This is a delightful story about a girl who finds and takes care of a duck. The love between the girl and the duck is evident. As the duck grows up, the girl has to let it go. In the end, the duck returns to the girl, along with its ducklings. I like how the author refers to the girl taking care of the duck as love, such as, “Love is noisy midnight feedings, shoe box right beside the bed.” The facial expressions on the girl’s face show the care and love she has towards the duck. The illustrations are realistic and help the reader relate the feelings the girl is going through. The story depicts a realistic view of raising a duck and the everyday things that would occur.

Verdict: This is a sweet book about the love between a girl and a duck. The girl discovers when she loves the duck and lets it go, it comes back to her. I recommend this book for families with young children and public libraries. This is a nice story for families to read together.

March 2017 review by Tami Harris.

Book review: Papasaurus, by Stephan Lomp

Lomp, Stephan. Papasaurus. Chronicle Books, 2017. $16.99. ISBN 9781452144252. Unp. Ages 2-6. P8 Q6

Papasaurus is a follow-up to Mamasaurus, published in 2016. In Papasaurus, as in Mamasaurus, babysaurus has lost a parent. In this case, he has lost his Papa. He then proceeds to look for him by enlisting the help of his fellow dino-kids. Each young dinosaur who Babysaurus questions shares characteristics belonging to their own species. At the end of Babysaurus’ search, he realizes that his Papa was there all along. Lomp’s brightly hued characters are nicely contrasted against a black background. The baby dinosaurs have big eyes and friendly faces that will reassure nervous young children who may have fears associated with losing a parent.

Verdict: Papasaurus is very similar to Mamasaurus, though we do meet a new cohort of baby dinosaurs. Dinosaur fans will enjoy learning new facts about them while searching for Papasaurus. I would have liked to see the names of each dinosaur species included somewhere in the book.

April 2017 review by Lillian Curanzy.

Book review: Balderdash! John Newbery and the Boisterous Birth of Children’s Books, by Michelle Markel, illustrated by Nancy Carpenter

Markel, Michelle. Balderdash! John Newbery and the Boisterous Birth of Children’s Books. Illus. by Nancy Carpenter. Chronicle Books, 2017. $17.99. unp. ISBN 978-0-8118-7922-4. Ages 6-9. P5Q6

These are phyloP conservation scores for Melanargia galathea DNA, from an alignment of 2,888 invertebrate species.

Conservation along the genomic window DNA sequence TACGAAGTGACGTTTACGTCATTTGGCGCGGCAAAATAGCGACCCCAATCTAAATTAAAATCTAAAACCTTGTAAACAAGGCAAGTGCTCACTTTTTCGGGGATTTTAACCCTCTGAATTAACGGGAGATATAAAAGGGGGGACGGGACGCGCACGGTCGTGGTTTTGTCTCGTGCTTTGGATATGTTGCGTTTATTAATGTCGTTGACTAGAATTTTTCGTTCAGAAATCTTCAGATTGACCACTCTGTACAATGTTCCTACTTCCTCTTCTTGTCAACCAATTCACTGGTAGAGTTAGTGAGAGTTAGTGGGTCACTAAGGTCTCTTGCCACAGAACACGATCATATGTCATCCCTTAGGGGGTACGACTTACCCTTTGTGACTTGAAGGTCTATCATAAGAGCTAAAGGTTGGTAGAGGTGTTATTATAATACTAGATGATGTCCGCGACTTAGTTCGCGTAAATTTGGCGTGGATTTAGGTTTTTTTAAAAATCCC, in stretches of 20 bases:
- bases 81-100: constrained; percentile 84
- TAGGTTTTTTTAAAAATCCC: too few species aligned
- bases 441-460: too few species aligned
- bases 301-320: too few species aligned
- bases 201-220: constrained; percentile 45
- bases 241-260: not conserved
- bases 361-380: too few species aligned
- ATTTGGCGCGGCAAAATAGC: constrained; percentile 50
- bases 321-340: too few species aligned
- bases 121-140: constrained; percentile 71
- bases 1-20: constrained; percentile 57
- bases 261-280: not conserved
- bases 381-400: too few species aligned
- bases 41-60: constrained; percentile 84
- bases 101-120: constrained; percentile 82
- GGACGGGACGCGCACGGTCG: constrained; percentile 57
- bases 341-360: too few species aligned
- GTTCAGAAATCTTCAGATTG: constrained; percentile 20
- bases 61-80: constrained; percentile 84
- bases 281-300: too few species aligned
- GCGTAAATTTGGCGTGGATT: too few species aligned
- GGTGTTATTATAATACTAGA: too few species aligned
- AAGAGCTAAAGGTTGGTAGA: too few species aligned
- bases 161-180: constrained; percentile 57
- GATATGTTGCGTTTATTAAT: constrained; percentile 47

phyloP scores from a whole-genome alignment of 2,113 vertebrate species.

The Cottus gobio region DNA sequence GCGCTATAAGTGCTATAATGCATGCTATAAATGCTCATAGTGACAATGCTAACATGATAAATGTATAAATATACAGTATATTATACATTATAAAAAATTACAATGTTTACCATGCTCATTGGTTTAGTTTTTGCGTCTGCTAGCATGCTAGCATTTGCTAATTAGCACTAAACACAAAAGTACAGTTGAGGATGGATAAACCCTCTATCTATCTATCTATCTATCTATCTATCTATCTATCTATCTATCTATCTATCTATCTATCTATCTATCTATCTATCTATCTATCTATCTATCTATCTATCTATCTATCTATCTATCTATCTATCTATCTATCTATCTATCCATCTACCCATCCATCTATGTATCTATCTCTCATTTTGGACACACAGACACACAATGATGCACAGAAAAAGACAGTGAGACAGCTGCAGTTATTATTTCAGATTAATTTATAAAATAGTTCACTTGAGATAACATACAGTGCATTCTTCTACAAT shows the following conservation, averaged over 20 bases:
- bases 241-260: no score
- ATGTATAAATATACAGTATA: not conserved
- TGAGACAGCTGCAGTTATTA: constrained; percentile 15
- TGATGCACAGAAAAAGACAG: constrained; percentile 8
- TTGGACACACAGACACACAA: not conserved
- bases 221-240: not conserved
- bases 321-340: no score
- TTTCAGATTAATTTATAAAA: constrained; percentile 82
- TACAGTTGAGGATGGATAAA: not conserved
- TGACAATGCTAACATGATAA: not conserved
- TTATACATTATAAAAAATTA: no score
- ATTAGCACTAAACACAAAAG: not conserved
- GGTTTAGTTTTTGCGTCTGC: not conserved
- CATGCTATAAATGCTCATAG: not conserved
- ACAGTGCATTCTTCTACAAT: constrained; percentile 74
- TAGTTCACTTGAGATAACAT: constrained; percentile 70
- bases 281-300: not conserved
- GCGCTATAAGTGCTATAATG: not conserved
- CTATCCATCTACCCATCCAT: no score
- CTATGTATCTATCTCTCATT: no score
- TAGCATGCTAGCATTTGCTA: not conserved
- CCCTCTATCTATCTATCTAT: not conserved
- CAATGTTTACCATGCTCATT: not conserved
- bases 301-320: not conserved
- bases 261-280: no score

The inclusion of large fonts, bold face, and quotation marks are used to highlight the life and career of John Newbery who published more enjoyable books for children during the 18th century. His determination and success led to the naming of the famous Newbery award for U.S. books after him.

Verdict: The digital use to color in the pen and ink drawings gives the illustration a flat and pale feeling, the use of archaic terms such as quoins and chases, British slang such as “brilliant,” and the use of English money such as pence may be off-putting to young readers. The book may be more useful for teachers dealing with the history of books for children.

March 2017 review by Nel Ward.

Book review: Lowriders to the Center of the Earth, by Cathy Camper, illustrated by Raul the Third

Camper, Cathy. Lowriders to the Center of the Earth. (Lowriders in Space series, #2) Il. by Raul the Third. Chronicle, 2016. $22.99. 128p. ISBN 978-1-4521-2343-1. Ages 8-11. P7Q7

campers-lowriders-to-the-center-of-the-earthIn the first volume of this series, Lowriders in Space, three friends—Lupe Impala, El Chavo Flapjack (octopus), and Elirio Malaria (mosquito)—raised money by winning a contest to open a garage. The conflict in this graphic novel begins when their beloved cat is lost during an earthquake, and the intrepid trio search for the pet in the Realm of the Dead, controlled by the evil Aztec got of the underworld, Mictlantecuhti. The adventures result from attempts to avoid becoming Mic’s skeletons in antics illustrated in panels of red, black, and blue set against cream-colored paper.

2017 Pura Belpré Illustrator Award Winner.

Verdict: The advantage of the book is the use of Spanish terms, explained on each page and in the glossary at the end, but the pace seems more manic and less interesting that the first volume.

January 2017 review by Nel Ward.